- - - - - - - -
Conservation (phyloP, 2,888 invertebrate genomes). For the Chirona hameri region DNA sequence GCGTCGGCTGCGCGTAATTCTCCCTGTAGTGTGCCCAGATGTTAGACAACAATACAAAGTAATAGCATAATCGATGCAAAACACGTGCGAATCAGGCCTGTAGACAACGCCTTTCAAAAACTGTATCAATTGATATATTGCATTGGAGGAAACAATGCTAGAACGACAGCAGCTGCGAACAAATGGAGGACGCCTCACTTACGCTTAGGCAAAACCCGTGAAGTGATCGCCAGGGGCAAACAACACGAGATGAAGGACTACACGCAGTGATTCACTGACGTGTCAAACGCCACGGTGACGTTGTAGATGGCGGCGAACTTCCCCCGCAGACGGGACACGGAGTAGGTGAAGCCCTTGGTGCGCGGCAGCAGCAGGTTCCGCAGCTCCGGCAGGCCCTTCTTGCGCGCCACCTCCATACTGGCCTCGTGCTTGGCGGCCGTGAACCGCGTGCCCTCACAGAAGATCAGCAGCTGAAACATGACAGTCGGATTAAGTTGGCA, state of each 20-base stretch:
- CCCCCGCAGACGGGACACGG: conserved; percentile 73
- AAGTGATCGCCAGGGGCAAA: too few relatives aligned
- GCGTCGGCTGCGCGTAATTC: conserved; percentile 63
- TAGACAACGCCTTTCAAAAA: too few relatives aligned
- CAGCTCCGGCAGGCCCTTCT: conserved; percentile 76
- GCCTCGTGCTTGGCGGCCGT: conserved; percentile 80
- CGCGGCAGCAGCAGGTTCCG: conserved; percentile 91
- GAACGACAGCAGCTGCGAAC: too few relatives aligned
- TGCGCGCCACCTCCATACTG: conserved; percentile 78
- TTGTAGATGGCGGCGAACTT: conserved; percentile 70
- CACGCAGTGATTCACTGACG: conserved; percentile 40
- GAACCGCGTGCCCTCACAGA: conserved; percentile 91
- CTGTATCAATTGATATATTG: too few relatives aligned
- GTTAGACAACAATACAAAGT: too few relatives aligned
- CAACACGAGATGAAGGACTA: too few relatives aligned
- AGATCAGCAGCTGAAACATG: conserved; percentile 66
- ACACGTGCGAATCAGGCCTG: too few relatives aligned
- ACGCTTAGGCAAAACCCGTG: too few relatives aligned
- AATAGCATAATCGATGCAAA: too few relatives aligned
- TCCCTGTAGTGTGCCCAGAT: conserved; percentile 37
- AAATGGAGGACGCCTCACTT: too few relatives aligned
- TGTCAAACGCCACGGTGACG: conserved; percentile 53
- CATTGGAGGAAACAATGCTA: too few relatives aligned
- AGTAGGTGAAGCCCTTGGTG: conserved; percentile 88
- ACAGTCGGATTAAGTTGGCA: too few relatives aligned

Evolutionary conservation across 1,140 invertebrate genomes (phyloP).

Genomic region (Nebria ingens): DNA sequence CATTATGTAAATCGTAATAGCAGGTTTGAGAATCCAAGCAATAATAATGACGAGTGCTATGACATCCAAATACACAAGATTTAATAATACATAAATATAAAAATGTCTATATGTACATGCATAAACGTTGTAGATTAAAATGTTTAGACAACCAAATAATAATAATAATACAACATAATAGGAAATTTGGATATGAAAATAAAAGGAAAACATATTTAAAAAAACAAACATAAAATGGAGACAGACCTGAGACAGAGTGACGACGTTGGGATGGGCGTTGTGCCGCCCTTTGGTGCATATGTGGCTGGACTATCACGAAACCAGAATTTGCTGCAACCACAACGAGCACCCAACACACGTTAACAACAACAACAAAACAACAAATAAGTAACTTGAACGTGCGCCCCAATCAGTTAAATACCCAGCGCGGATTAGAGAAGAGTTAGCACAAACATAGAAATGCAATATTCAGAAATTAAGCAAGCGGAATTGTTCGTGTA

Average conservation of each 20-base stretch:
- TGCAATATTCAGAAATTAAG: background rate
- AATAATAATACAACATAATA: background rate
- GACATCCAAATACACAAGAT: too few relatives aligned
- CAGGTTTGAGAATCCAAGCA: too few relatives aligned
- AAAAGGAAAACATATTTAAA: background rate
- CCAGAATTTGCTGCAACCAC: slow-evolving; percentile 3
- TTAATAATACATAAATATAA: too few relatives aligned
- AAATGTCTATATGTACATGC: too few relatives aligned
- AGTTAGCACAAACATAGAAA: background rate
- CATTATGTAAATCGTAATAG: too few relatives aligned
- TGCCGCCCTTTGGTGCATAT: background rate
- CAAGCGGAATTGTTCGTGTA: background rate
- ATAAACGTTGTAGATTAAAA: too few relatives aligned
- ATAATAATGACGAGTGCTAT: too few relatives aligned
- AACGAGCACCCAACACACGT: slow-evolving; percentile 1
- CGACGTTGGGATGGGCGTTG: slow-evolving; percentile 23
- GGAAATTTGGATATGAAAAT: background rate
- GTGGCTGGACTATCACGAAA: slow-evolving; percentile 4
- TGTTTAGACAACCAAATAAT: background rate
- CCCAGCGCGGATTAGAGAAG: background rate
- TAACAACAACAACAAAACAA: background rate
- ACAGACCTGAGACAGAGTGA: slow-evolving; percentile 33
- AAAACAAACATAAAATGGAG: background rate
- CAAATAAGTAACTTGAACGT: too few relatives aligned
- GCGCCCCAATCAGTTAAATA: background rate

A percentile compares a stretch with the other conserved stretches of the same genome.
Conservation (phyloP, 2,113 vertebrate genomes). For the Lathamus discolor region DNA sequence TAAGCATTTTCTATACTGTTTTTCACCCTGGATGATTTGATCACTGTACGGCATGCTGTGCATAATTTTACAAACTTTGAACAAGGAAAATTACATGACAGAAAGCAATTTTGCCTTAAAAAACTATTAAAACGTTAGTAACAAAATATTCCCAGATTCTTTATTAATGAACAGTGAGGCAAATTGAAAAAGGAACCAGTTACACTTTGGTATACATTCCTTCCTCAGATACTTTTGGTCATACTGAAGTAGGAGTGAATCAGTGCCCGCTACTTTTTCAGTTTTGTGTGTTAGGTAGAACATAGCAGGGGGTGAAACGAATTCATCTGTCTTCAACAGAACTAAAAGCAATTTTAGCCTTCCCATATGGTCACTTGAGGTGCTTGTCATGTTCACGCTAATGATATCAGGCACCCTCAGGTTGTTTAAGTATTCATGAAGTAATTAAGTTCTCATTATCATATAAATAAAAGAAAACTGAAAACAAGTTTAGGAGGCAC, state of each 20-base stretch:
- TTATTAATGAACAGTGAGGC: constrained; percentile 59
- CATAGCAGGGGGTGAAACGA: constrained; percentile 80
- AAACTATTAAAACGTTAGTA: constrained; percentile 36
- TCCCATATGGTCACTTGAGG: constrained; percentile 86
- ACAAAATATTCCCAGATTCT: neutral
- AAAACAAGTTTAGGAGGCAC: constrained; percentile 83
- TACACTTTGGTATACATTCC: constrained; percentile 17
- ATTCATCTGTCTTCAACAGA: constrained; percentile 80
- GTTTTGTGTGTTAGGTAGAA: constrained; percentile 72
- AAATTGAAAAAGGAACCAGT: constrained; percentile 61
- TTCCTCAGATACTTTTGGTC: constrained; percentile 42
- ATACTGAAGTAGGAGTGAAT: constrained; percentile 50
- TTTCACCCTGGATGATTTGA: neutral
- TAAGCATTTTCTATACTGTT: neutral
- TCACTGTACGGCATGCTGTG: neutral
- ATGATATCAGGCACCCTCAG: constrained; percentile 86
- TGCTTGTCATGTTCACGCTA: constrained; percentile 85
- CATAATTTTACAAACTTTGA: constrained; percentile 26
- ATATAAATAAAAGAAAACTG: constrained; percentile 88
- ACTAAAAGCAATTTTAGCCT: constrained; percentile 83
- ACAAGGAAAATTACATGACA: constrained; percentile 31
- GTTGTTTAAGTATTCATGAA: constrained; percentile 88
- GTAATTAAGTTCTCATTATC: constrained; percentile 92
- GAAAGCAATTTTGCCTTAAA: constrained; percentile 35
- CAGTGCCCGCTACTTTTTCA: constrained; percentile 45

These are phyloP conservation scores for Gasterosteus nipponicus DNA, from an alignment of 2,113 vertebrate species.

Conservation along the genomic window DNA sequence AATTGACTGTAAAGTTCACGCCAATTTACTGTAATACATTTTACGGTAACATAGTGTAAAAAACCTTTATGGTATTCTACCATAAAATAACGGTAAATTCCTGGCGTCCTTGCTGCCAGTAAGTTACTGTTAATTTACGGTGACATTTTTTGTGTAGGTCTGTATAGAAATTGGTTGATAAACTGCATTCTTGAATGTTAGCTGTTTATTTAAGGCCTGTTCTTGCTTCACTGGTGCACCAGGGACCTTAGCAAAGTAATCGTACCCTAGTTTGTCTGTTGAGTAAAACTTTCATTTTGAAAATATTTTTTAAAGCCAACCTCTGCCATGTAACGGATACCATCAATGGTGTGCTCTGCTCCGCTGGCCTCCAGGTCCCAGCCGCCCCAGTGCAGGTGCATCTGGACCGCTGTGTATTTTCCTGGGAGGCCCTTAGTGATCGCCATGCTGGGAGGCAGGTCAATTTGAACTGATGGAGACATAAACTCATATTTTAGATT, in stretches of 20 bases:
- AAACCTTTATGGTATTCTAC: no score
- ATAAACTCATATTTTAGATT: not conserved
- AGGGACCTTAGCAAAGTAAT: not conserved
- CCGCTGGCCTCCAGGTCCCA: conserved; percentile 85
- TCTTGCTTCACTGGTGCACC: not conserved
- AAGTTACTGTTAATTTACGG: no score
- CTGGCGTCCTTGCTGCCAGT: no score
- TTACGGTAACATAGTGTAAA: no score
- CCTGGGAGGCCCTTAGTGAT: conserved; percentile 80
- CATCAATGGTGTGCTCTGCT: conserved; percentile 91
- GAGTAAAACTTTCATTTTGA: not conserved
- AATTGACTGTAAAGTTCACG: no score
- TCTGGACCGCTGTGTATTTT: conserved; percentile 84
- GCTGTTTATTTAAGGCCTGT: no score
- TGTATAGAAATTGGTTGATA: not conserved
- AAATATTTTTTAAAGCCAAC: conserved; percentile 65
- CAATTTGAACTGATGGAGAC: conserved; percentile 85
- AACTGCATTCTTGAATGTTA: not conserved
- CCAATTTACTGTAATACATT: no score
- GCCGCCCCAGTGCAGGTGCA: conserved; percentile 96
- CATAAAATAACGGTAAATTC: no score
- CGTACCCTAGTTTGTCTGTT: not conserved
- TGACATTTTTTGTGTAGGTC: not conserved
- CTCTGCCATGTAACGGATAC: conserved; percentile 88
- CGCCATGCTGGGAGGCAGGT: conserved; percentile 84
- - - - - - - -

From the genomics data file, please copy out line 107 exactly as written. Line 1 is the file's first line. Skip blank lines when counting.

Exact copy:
- CTCTGCCATGTAACGGATAC: conserved; percentile 88